From the Journals

International parental attitudes of HPV vaccination have similarities, differences



A study comparing parental attitudes of the human papillomavirus (HPV) vaccine in three countries indicates both low and high HPV knowledge may be associated with lower rates of vaccination, and parents’ country and gender also impact the likelihood of adolescents being immunized, reported Brooke Nickel, of the University of Sydney, and associates.

Of 179 parents with a daughter aged 9-17 years from the United States, United Kingdom, or Australia who took part in an online HPV vaccine opinion survey in 2011, 59% reported that their daughters had received HPV vaccination – 43% in the United States cohort, 63% in the United Kingdom cohort, and 76% in the Australian cohort.

A child receives a vaccine injection. Choreograph/Thinkstock

Parents’ knowledge about HPV was the strongest factor associated with their daughter’s vaccinations (P less than .001). Parents who had either low knowledge scores or high knowledge scores were less likely to have their daughters vaccinated; U.S. parents and men across all countries also were less likely to vaccinate their daughters.

Among the parents whose daughters did not receive the HPV vaccine, worry about the vaccine’s side effects was significantly more prevalent among the U.S. parents (61%) than among parents in the United Kingdom (36%) or among parents in Australia (15%) (P less than .05). U.S. parents who did not have their daughters get the HPV vaccine also were more likely to agree that getting all three HPV vaccine doses would be a “big hassle” (21%), compared with the United Kingdom cohort (0%) and the Australian cohort (8%) (P less than .05).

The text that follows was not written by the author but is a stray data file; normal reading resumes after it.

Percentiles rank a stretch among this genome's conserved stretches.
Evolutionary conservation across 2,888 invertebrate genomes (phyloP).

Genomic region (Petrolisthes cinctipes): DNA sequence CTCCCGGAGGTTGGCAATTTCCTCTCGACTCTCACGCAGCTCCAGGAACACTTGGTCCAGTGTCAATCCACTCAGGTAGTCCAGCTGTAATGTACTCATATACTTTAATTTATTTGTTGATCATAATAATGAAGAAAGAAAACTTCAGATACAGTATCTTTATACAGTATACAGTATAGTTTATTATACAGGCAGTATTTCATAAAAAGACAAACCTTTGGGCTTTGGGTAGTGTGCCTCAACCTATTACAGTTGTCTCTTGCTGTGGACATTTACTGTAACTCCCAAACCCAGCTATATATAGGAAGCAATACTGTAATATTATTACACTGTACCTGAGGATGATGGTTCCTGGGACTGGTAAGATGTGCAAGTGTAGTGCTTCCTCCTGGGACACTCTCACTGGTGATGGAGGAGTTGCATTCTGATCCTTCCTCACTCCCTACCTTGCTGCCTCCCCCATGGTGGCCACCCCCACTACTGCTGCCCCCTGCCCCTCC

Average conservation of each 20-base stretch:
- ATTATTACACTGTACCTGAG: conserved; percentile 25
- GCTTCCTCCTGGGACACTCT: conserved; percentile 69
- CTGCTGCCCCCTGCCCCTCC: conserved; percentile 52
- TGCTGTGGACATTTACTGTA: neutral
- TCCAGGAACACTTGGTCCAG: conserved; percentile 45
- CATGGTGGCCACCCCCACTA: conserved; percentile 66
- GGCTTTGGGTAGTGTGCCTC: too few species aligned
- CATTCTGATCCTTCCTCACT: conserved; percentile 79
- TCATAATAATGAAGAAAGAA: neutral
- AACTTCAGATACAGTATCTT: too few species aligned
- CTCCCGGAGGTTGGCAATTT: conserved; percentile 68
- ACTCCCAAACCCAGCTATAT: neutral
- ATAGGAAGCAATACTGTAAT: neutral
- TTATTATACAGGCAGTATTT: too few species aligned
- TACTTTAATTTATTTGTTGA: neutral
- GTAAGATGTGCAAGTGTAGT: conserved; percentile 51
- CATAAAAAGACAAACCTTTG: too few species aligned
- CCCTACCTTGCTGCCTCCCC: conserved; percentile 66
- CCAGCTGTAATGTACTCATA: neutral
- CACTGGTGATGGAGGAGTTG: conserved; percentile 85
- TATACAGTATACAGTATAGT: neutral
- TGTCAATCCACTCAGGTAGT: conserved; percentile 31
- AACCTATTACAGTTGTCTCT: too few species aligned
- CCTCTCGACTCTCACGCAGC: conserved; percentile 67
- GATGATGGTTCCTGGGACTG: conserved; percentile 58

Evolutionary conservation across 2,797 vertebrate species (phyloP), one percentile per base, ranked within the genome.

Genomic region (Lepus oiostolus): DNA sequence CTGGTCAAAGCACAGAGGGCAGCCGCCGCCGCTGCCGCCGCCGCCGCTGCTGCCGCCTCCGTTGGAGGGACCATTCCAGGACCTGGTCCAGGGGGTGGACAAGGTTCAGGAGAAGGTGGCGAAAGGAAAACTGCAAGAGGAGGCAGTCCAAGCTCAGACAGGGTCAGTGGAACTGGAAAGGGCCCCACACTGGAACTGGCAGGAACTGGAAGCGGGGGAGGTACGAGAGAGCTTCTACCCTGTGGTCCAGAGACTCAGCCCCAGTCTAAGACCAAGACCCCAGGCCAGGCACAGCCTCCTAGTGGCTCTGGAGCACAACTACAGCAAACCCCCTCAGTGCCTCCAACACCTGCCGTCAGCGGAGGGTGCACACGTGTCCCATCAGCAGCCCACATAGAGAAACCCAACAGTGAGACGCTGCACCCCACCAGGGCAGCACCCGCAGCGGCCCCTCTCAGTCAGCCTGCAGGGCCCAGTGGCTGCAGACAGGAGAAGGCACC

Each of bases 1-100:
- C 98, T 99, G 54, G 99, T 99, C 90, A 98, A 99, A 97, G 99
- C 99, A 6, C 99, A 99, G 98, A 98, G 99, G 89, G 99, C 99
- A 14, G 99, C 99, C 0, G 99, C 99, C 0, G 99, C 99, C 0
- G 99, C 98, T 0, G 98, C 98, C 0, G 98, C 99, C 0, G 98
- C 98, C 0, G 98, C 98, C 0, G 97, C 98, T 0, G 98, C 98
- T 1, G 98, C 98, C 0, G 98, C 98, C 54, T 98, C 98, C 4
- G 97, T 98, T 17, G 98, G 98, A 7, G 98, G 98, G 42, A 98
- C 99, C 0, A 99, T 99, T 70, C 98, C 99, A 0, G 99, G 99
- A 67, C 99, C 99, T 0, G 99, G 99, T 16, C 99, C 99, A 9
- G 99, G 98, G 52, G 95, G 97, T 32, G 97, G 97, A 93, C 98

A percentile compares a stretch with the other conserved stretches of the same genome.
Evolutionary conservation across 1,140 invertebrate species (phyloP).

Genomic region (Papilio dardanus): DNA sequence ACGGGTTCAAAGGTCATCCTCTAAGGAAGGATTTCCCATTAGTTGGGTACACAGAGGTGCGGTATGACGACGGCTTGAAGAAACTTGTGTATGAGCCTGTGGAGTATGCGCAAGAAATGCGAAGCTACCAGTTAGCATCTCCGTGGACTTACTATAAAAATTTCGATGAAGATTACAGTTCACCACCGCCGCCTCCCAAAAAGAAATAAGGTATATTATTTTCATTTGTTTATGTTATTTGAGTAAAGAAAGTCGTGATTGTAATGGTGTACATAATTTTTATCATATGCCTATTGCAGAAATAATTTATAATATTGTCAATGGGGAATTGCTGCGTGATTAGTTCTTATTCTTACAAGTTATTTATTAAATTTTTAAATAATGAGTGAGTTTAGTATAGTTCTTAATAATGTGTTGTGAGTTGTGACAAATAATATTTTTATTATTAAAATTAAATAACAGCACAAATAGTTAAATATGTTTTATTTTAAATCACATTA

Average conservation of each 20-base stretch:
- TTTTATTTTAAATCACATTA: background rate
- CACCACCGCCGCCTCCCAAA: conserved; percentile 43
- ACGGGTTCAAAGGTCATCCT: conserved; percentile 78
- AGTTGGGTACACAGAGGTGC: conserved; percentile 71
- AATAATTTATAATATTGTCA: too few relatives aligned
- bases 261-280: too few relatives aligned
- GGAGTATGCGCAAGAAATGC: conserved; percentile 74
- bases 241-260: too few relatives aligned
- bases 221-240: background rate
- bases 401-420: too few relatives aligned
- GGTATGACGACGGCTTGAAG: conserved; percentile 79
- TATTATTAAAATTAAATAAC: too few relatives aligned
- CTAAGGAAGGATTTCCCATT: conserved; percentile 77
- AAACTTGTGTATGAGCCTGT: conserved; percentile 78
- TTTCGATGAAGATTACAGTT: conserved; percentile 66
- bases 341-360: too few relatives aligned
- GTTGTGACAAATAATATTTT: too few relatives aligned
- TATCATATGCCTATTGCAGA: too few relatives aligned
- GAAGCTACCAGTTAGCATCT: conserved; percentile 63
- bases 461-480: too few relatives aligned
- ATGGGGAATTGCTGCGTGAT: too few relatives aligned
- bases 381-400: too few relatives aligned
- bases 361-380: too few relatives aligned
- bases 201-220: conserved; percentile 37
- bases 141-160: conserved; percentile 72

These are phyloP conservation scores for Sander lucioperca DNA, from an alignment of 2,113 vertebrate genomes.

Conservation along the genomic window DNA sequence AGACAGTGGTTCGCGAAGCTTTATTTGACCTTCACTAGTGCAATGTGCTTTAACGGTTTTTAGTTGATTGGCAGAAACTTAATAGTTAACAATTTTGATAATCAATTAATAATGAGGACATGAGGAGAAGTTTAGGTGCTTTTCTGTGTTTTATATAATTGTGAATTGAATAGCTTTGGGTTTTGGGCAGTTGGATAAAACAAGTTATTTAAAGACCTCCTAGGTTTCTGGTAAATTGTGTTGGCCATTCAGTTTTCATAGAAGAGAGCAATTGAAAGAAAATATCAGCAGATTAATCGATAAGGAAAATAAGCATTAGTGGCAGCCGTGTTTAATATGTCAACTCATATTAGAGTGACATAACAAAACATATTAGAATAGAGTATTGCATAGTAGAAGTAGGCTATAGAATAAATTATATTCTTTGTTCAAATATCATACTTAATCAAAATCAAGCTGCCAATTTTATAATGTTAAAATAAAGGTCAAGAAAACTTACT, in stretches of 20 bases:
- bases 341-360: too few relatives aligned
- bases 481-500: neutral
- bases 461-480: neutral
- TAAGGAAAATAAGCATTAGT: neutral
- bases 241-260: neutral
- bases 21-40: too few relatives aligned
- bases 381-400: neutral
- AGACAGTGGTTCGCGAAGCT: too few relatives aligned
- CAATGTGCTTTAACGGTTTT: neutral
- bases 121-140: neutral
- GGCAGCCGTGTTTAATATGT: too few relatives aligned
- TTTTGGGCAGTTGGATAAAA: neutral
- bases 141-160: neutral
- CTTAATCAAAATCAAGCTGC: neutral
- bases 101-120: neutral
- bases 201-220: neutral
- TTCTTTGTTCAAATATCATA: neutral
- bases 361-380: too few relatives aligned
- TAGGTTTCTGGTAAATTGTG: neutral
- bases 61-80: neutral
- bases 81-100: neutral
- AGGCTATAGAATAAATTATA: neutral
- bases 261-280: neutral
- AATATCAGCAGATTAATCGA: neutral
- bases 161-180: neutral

Parents from the United States also were significantly more likely to agree that the HPV vaccine was too new so they would want to wait before deciding to get it for their daughters (45%), compared with the parents in the United Kingdom (23%) and those in Australia (8%) (P less than .05).

“This finding was unexpected, given that advertising about HPV contributed to an increased awareness of HPV in the United States at the time of data collection. It is important to note, however, that this survey was conducted in 2011, and therefore attitudes of U.S. parents now may differ,” the researchers wrote.

Nonetheless, parents of unvaccinated daughters with higher knowledge scores overall were more likely to believe that they would want to be on the safe side and vaccinate their daughters at some time (74%) compared with parents who had lower knowledge scores (27%) (P less than .001).

“Parents from the United States with unvaccinated daughters more often believed that getting all three doses of the HPV vaccine would be a significant obstacle, not surprisingly as the HPV vaccine distribution in the United States is predominantly available through physicians’ clinics and medical centers, whereas in the United Kingdom and Australia, free school-based and catch-up programs are offered,” the investigators said.

Read more in Preventive Medicine Reports (2017 Oct 10. doi: 10.1016/j.pmedr.2017.10.005).

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